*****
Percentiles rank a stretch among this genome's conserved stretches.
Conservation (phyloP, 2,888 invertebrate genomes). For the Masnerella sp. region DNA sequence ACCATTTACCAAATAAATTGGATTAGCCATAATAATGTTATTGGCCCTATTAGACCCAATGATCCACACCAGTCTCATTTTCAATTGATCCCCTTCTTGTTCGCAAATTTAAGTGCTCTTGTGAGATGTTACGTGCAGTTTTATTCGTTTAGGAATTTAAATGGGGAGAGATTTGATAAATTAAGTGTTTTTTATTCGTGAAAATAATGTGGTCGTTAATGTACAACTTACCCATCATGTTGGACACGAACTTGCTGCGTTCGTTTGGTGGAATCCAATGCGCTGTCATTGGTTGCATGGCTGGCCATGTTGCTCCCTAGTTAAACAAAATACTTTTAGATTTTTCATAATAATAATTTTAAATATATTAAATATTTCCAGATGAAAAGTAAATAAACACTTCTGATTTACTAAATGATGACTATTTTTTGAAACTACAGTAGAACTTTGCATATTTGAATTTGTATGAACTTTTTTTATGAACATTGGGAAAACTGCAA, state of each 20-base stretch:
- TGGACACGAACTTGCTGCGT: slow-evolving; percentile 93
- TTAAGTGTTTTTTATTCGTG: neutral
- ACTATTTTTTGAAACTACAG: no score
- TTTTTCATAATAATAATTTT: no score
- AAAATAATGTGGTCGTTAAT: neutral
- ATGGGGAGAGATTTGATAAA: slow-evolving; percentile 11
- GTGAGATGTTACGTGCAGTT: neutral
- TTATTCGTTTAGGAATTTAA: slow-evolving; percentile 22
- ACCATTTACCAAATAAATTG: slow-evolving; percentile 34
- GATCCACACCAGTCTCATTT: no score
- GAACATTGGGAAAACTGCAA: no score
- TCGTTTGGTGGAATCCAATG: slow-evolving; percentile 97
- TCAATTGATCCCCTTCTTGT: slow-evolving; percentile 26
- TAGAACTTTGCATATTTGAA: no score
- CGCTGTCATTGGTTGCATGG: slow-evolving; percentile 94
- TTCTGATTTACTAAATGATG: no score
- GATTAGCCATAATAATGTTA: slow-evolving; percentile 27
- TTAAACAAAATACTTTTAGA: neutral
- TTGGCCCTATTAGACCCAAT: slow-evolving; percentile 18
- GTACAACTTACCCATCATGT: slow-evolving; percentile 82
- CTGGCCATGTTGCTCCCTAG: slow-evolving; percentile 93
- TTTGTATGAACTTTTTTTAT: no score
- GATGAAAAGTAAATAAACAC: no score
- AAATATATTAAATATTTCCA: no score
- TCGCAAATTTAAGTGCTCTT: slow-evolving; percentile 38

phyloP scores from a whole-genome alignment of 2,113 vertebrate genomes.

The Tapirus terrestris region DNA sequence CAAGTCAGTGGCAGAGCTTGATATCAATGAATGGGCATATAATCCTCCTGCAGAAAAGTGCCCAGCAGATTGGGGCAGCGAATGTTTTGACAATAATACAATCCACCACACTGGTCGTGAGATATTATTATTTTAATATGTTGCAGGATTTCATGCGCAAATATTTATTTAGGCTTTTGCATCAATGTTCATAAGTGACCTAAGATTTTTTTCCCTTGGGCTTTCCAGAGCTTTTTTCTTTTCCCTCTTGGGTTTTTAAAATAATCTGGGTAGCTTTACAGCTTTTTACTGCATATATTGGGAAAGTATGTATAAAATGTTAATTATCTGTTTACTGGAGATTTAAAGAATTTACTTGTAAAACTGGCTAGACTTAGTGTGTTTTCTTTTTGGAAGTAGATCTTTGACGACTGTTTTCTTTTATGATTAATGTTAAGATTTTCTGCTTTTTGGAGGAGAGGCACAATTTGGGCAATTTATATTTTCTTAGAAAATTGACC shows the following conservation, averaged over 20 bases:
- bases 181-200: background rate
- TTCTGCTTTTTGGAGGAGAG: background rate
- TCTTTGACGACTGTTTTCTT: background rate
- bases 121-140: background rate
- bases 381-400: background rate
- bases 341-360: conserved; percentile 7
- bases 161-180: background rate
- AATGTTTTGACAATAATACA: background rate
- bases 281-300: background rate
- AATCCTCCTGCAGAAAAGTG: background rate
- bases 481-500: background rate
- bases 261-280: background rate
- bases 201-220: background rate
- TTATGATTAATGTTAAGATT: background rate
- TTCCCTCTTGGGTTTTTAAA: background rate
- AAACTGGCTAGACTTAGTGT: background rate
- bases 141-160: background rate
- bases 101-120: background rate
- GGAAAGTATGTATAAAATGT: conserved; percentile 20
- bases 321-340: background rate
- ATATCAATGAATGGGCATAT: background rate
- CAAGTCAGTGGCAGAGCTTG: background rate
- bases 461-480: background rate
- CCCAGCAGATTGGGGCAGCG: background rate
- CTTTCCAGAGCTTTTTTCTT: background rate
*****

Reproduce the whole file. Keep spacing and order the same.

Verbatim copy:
Percentiles rank a stretch among this genome's conserved stretches.
Conservation (phyloP, 2,888 invertebrate genomes). For the Masnerella sp. region DNA sequence ACCATTTACCAAATAAATTGGATTAGCCATAATAATGTTATTGGCCCTATTAGACCCAATGATCCACACCAGTCTCATTTTCAATTGATCCCCTTCTTGTTCGCAAATTTAAGTGCTCTTGTGAGATGTTACGTGCAGTTTTATTCGTTTAGGAATTTAAATGGGGAGAGATTTGATAAATTAAGTGTTTTTTATTCGTGAAAATAATGTGGTCGTTAATGTACAACTTACCCATCATGTTGGACACGAACTTGCTGCGTTCGTTTGGTGGAATCCAATGCGCTGTCATTGGTTGCATGGCTGGCCATGTTGCTCCCTAGTTAAACAAAATACTTTTAGATTTTTCATAATAATAATTTTAAATATATTAAATATTTCCAGATGAAAAGTAAATAAACACTTCTGATTTACTAAATGATGACTATTTTTTGAAACTACAGTAGAACTTTGCATATTTGAATTTGTATGAACTTTTTTTATGAACATTGGGAAAACTGCAA, state of each 20-base stretch:
- TGGACACGAACTTGCTGCGT: slow-evolving; percentile 93
- TTAAGTGTTTTTTATTCGTG: neutral
- ACTATTTTTTGAAACTACAG: no score
- TTTTTCATAATAATAATTTT: no score
- AAAATAATGTGGTCGTTAAT: neutral
- ATGGGGAGAGATTTGATAAA: slow-evolving; percentile 11
- GTGAGATGTTACGTGCAGTT: neutral
- TTATTCGTTTAGGAATTTAA: slow-evolving; percentile 22
- ACCATTTACCAAATAAATTG: slow-evolving; percentile 34
- GATCCACACCAGTCTCATTT: no score
- GAACATTGGGAAAACTGCAA: no score
- TCGTTTGGTGGAATCCAATG: slow-evolving; percentile 97
- TCAATTGATCCCCTTCTTGT: slow-evolving; percentile 26
- TAGAACTTTGCATATTTGAA: no score
- CGCTGTCATTGGTTGCATGG: slow-evolving; percentile 94
- TTCTGATTTACTAAATGATG: no score
- GATTAGCCATAATAATGTTA: slow-evolving; percentile 27
- TTAAACAAAATACTTTTAGA: neutral
- TTGGCCCTATTAGACCCAAT: slow-evolving; percentile 18
- GTACAACTTACCCATCATGT: slow-evolving; percentile 82
- CTGGCCATGTTGCTCCCTAG: slow-evolving; percentile 93
- TTTGTATGAACTTTTTTTAT: no score
- GATGAAAAGTAAATAAACAC: no score
- AAATATATTAAATATTTCCA: no score
- TCGCAAATTTAAGTGCTCTT: slow-evolving; percentile 38

phyloP scores from a whole-genome alignment of 2,113 vertebrate genomes.

The Tapirus terrestris region DNA sequence CAAGTCAGTGGCAGAGCTTGATATCAATGAATGGGCATATAATCCTCCTGCAGAAAAGTGCCCAGCAGATTGGGGCAGCGAATGTTTTGACAATAATACAATCCACCACACTGGTCGTGAGATATTATTATTTTAATATGTTGCAGGATTTCATGCGCAAATATTTATTTAGGCTTTTGCATCAATGTTCATAAGTGACCTAAGATTTTTTTCCCTTGGGCTTTCCAGAGCTTTTTTCTTTTCCCTCTTGGGTTTTTAAAATAATCTGGGTAGCTTTACAGCTTTTTACTGCATATATTGGGAAAGTATGTATAAAATGTTAATTATCTGTTTACTGGAGATTTAAAGAATTTACTTGTAAAACTGGCTAGACTTAGTGTGTTTTCTTTTTGGAAGTAGATCTTTGACGACTGTTTTCTTTTATGATTAATGTTAAGATTTTCTGCTTTTTGGAGGAGAGGCACAATTTGGGCAATTTATATTTTCTTAGAAAATTGACC shows the following conservation, averaged over 20 bases:
- bases 181-200: background rate
- TTCTGCTTTTTGGAGGAGAG: background rate
- TCTTTGACGACTGTTTTCTT: background rate
- bases 121-140: background rate
- bases 381-400: background rate
- bases 341-360: conserved; percentile 7
- bases 161-180: background rate
- AATGTTTTGACAATAATACA: background rate
- bases 281-300: background rate
- AATCCTCCTGCAGAAAAGTG: background rate
- bases 481-500: background rate
- bases 261-280: background rate
- bases 201-220: background rate
- TTATGATTAATGTTAAGATT: background rate
- TTCCCTCTTGGGTTTTTAAA: background rate
- AAACTGGCTAGACTTAGTGT: background rate
- bases 141-160: background rate
- bases 101-120: background rate
- GGAAAGTATGTATAAAATGT: conserved; percentile 20
- bases 321-340: background rate
- ATATCAATGAATGGGCATAT: background rate
- CAAGTCAGTGGCAGAGCTTG: background rate
- bases 461-480: background rate
- CCCAGCAGATTGGGGCAGCG: background rate
- CTTTCCAGAGCTTTTTTCTT: background rate